By Kim Hughes
The law of diminishing returns seems somewhat lost on director Ridley Scott whose ongoing Alien franchise/obsession – currently manifest in Alien: Covenant, out May 19th – continues unabated.
Then again, this latest instalment in the series (and sequel to 2012’s Prometheus, itself a prequel to the original and ground-breaking 1979 film) fares okay, providing expectations are managed at the outset - which, come to think of it, is a cinematic habit worth cultivating anyway.
As with Prometheus, Michael Fassbender is the new film’s scene-stealer. And with Alien: Covenant, we get a double-shot, with Fassbender playing both the finnicky of-the-moment android Walter (a break in the alphabetic pattern of naming the artificials, as keeners will note) and the more sinister earlier iteration David, from ill-fated Prometheus, whose revolt against humankind conjures a weightier Biblical subtext than maybe should be pondered within what is essentially a popcorn film.
Even so. Audiences come to Alien films for thrills, chills and stylized gore set in creepy off-world locales, not sharply nuanced performances from decorated thespians. We get plenty of the former right from the first frame.
More significantly, we get a fairly intriguing story - albeit one that bears a passing resemblance to the dreaded Chris Pratt/Jennifer Lawrence mess Passengers from last year. En route to a distant new planet along with two thousand colonists and a thousand embryos in 2104, a suddenly reanimated space crew encounters what appears to be a human transmission from nearby planet that seems worth investigating. Well, maybe.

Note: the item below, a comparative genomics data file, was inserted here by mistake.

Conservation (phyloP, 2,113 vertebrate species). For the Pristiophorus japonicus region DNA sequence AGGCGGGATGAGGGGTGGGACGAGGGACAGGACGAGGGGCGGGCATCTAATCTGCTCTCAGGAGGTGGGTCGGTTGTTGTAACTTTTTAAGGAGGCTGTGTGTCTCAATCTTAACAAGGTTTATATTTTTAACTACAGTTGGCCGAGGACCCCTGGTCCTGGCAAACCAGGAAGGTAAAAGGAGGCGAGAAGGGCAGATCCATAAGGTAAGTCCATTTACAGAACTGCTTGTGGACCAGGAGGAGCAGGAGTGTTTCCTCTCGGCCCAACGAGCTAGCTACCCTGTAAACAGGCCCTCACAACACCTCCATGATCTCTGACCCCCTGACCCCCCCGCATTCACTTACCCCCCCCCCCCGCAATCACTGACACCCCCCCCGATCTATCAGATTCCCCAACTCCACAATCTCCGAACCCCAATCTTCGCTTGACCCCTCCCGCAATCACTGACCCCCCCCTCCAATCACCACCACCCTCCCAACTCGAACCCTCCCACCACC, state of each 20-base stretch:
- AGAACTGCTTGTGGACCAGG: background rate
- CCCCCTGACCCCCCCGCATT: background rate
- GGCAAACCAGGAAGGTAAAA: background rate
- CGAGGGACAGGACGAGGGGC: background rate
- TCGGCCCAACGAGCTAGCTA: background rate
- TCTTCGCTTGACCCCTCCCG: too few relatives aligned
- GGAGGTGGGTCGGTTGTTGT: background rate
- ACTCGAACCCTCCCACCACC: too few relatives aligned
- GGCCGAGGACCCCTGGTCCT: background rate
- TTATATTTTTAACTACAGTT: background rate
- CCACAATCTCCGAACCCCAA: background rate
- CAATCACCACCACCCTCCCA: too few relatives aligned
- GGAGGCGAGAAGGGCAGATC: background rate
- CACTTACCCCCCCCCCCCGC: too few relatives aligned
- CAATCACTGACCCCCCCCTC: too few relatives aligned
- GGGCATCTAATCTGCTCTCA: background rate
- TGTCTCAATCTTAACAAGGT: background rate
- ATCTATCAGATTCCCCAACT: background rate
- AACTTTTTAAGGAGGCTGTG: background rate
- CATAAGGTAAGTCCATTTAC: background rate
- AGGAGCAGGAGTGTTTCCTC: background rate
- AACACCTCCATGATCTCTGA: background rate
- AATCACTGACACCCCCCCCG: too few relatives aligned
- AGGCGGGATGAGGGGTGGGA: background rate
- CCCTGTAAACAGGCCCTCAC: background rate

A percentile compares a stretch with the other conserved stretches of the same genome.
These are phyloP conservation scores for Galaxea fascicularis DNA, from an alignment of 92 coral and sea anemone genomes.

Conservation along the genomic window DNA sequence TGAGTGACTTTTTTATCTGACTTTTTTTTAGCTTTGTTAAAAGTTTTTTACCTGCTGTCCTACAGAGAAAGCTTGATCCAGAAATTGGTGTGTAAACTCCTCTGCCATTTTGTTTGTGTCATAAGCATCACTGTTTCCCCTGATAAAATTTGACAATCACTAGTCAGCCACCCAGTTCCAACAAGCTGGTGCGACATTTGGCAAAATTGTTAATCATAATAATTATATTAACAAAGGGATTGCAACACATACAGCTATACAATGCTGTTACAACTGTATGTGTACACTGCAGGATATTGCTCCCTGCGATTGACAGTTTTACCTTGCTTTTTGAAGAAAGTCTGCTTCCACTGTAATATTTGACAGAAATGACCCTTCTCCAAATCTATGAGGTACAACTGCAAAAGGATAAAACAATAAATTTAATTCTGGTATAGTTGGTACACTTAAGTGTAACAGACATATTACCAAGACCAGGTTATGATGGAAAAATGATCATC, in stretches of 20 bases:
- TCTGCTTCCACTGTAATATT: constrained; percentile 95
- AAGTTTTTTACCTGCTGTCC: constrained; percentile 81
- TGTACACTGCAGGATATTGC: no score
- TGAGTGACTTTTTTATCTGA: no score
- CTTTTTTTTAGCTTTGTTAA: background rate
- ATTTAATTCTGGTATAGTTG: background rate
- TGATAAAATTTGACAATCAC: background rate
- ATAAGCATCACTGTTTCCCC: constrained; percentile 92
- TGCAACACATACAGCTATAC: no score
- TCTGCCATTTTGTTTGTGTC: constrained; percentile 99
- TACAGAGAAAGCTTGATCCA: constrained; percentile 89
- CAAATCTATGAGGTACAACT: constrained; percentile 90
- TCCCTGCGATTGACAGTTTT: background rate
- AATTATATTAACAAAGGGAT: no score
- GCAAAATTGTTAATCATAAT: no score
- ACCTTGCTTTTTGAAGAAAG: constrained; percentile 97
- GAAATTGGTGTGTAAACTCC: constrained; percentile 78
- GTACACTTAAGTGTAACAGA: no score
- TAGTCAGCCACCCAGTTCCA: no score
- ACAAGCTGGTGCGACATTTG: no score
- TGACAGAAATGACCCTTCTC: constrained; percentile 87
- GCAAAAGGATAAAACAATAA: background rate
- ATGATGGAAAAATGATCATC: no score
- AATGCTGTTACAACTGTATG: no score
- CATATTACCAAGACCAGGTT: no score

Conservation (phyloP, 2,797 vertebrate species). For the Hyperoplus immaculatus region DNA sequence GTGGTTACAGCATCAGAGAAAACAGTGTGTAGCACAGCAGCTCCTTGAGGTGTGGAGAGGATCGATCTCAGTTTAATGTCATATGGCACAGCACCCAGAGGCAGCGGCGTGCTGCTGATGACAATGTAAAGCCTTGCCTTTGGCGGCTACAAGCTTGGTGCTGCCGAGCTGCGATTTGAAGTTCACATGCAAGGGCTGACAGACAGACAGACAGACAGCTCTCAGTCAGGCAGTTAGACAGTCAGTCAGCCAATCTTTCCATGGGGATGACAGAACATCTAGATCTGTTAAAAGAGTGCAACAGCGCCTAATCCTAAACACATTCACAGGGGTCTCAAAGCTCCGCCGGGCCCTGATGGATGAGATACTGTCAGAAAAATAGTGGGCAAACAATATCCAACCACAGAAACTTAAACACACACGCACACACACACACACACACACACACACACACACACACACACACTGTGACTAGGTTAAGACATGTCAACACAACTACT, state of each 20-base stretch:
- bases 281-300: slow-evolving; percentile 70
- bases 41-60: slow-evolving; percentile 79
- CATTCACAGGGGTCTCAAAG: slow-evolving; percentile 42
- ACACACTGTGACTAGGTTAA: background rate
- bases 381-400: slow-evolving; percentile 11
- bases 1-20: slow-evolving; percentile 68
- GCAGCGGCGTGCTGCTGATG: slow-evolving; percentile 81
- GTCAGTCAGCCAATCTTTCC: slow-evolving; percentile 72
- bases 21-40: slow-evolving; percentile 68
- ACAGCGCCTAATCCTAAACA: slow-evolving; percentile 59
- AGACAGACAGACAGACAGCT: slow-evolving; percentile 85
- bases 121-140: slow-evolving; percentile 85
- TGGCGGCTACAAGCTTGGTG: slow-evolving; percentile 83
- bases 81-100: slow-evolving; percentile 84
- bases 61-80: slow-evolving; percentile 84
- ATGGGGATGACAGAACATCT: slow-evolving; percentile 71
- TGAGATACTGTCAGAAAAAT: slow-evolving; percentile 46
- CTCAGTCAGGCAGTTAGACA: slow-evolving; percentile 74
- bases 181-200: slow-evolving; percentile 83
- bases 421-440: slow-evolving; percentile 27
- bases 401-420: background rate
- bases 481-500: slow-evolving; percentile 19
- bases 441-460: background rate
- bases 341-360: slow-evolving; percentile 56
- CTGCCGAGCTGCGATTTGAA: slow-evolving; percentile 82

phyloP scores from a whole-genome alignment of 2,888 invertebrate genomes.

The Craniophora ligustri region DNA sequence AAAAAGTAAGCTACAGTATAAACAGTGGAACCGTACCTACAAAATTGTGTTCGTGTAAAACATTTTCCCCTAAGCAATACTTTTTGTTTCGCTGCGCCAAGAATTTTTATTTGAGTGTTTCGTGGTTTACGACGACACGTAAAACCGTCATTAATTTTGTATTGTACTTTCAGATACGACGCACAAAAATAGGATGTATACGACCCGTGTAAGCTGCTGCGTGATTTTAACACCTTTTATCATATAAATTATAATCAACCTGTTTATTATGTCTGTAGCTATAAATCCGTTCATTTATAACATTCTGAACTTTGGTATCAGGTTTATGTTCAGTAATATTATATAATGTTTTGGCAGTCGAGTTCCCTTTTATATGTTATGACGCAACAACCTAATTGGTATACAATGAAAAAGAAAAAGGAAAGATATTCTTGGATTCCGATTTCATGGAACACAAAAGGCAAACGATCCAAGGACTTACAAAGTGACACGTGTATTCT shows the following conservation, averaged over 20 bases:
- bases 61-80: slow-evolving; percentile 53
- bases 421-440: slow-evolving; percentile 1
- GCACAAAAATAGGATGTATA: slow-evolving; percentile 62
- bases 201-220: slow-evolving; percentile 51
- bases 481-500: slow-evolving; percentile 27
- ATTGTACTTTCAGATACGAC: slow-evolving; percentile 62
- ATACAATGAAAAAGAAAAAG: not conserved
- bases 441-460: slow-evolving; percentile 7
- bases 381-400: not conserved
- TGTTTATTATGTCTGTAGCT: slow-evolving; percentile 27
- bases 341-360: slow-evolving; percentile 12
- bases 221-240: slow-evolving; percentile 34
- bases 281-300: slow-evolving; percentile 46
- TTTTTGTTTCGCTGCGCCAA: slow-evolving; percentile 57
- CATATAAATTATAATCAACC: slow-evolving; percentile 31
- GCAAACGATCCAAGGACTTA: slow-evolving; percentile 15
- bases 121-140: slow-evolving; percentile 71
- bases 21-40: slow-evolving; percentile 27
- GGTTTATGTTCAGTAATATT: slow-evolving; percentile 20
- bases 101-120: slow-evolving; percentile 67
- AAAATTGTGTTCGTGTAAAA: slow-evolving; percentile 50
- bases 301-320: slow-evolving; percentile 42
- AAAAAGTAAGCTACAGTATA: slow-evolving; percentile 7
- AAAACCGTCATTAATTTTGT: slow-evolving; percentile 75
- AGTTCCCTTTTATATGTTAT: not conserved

Sadly, utopia is not what’s found on this planet when the Covenant crew arrives. Escape becomes a matter of life and death and the white-knuckle action spins out from there. Stars Billy Crudup and particularly Katherine Waterston (see Fantastic Beasts and Where to Find Them and 2014’s Inherent Vice) are both solid and as jittery as you’d expect from interplanetary explorers encountering a really, really bad scene with drooling predators on their tail.
Yes, yes… but is it any good? A self-described sci-fi nerd friend attending with me thought Alien: Covenant was meh; asked for a one-sentence description, he said “A bit slow, spotty and missing the real power of an Alien attack scene.”
In fairness, they can’t all be chest-bursters with a smoking hot crew. And there is a nail-biting showdown near film’s end between Waterston and an alien.
But there is a sluggishness to Alien: Covenant despite the eye-popping spectacle of the sets that Scott – for all his passion and purpose – might want to address before completing the third (and final) Alien prequel trilogy promised in the series and very obviously teed up in Alien: Covenant’s final scenes.
Alien: Covenant: Directed by Ridley Scott. Starring Michael Fassbender, Billy Crudup, Katherine Waterston and Carmen Ejogo. Opening wide May 19.
An entertainment/lifestyle writer and editor of an exquisite vintage, Kim has written about film, music, books, food, wine, cosmetics and cars for the Toronto Star, NOW Magazine, Report on Business, Amazon.com, hmv, Salon, Elevate, CBC, Spafax and many other marquee properties. She lives in Toronto and is a proud volunteer with Annex Cat Rescue.